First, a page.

Risk-based inspection refers to the application of risk analysis principles to manage inspection programs for plant equipment. RBI has been used in the nuclear power generation industry for some time and is also employed in refineries and petrochemical plant. The ultimate goal of RBI is to develop a cost-effective inspection and maintenance program that provides assurance of acceptable mechanical integrity and reliability.
Risk is defined as the combination of probability and consequence. The highest risk is mostly associated with a small percentage of plant items. Risk based inspection procedures can be based on either qualitative or quantitative methodologies. Qualitative procedures provide a ranking of equipment, based largely on experience and engineering judgment. Quantitative risk-based methods use several engineering disciplines to set priorities and develop programs for equipment inspection.
Risk Based Inspection (RBI) schemes are a planning tool used to develop the optimum plan for the execution of inspection activities. RBI uses the findings from a formal risk analysis, such as a Corrosion Risk Assessment, to guide the direction and emphasis of the inspection planning and the physical inspection procedures. A risk based approach to inspection planning is used to:(reference)
Ensure risk is reduced to as low as reasonably practicable
Optimize the inspection schedule
Focus inspection effort onto the most critical areas
Identify and use the most appropriate methods of inspection
Some of the engineering disciplines include non-destructive examination, system and component design and analysis, fracture mechanics, probabilistic analysis, failure analysis, and operation of facilities. Quantitative analysis methods can be expensive, time consuming, tedious, and are therefore not commonly used. Often, insufficient information is available for conducting a quantitative risk analysis. Two organizations that are currently working on quantitative risk-based analysis procedures for use by the chemical industry are the American Society of Mechanical Engineers (ASME) and the American Petroleum Institute (API). A typical RBI implementation is shown in the following figure.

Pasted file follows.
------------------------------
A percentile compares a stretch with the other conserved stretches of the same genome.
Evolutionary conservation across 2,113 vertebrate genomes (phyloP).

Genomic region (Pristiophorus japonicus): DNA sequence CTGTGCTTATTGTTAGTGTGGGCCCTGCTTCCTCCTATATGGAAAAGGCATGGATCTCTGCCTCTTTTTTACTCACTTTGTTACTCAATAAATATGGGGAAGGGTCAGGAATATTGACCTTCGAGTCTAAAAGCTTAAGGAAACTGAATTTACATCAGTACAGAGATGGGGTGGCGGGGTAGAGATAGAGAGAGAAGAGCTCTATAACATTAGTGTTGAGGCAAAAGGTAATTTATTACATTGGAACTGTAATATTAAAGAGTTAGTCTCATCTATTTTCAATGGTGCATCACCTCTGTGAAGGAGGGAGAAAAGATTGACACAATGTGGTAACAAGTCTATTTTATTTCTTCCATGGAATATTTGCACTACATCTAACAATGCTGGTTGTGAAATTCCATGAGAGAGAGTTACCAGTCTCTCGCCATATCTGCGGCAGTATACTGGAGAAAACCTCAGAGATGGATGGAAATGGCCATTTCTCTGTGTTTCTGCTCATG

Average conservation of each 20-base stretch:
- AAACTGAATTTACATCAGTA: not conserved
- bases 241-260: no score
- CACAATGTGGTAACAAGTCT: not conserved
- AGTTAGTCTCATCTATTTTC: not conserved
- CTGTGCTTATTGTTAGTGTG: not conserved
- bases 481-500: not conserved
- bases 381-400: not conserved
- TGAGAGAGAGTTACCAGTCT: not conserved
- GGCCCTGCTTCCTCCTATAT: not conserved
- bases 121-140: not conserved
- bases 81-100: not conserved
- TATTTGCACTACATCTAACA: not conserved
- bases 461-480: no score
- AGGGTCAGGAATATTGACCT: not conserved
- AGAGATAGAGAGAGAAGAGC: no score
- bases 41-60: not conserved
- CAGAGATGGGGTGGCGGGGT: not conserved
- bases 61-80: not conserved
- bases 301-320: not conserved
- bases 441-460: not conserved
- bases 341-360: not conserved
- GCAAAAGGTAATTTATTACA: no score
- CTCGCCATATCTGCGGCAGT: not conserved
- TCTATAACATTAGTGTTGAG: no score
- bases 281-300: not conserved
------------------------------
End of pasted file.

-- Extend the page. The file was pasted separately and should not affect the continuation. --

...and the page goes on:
Where such a Risk Based Inspection scheme is used, it should be noted that the determination of future inspection requirements, by extrapolation of historical trends, is based on an assumption that the conditions in the future are similar to those in the past and that there is no change in degradation mechanism. Any significant change in operating conditions could result in significant changes in corrosion rate and/or corrosion damage, which could in turn lead to different inspection requirements. It is therefore appropriate for the model which is driving the Risk Based Inspection scheme to be re-run either at specific time intervals, or when a process variable exceeds a previously agreed boundary condition.
On new assets or in the absence of good quality historic data on mature assets, it is normally considered good practice to carry out a baseline survey to establish a known condition from which to monitor.